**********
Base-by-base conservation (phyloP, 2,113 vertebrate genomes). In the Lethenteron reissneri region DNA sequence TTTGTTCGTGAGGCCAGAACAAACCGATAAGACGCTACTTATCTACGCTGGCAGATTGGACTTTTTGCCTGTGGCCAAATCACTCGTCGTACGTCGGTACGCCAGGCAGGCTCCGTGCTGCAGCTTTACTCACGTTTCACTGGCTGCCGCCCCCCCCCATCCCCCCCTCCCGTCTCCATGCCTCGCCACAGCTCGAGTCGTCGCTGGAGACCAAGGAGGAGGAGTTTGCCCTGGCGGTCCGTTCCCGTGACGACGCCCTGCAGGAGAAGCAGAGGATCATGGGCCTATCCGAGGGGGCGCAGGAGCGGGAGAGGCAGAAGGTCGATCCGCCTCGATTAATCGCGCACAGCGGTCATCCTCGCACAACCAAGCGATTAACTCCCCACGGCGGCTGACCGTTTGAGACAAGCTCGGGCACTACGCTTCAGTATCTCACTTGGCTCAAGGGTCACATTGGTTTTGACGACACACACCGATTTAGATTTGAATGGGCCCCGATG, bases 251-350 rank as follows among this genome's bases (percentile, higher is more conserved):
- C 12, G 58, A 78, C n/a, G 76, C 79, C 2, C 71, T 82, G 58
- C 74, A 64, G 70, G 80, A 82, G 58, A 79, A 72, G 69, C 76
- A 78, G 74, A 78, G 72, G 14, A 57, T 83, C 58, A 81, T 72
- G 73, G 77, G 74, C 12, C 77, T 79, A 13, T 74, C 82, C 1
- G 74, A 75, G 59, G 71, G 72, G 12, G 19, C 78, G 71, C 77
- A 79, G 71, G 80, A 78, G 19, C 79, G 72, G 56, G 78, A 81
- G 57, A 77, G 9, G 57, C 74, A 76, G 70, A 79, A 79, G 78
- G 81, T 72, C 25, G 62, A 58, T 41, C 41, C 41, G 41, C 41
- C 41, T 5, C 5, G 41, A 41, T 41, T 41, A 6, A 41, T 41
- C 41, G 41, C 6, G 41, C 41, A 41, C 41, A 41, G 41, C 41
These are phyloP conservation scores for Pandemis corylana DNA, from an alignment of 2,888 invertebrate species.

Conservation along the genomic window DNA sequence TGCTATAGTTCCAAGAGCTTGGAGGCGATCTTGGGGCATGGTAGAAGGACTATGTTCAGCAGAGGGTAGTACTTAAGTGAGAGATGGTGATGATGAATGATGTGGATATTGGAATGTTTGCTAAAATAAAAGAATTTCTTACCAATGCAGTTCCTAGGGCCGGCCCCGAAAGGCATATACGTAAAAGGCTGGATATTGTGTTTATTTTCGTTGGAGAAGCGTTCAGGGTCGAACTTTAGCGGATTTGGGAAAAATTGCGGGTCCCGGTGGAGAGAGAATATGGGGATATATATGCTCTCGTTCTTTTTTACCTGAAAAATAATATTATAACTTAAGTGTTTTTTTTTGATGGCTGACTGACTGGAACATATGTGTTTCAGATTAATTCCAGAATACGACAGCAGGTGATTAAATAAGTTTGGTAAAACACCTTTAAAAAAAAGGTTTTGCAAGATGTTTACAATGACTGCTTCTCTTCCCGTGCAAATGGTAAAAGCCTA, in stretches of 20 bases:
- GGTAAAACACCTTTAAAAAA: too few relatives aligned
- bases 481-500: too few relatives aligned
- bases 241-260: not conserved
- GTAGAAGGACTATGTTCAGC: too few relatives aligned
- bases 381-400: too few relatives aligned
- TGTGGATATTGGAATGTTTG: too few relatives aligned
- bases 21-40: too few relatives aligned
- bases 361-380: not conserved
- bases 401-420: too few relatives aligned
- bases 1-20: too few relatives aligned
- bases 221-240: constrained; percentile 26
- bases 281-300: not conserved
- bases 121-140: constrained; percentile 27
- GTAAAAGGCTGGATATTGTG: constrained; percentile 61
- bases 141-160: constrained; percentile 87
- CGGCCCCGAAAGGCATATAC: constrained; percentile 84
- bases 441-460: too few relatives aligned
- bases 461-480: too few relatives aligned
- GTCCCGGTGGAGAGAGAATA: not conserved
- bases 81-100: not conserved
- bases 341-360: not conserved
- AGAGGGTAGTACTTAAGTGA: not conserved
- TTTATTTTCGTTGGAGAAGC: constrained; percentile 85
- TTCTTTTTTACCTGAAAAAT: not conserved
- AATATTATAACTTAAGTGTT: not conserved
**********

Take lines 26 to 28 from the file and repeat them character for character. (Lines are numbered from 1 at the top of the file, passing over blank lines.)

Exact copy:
- bases 121-140: constrained; percentile 27
- GTAAAAGGCTGGATATTGTG: constrained; percentile 61
- bases 141-160: constrained; percentile 87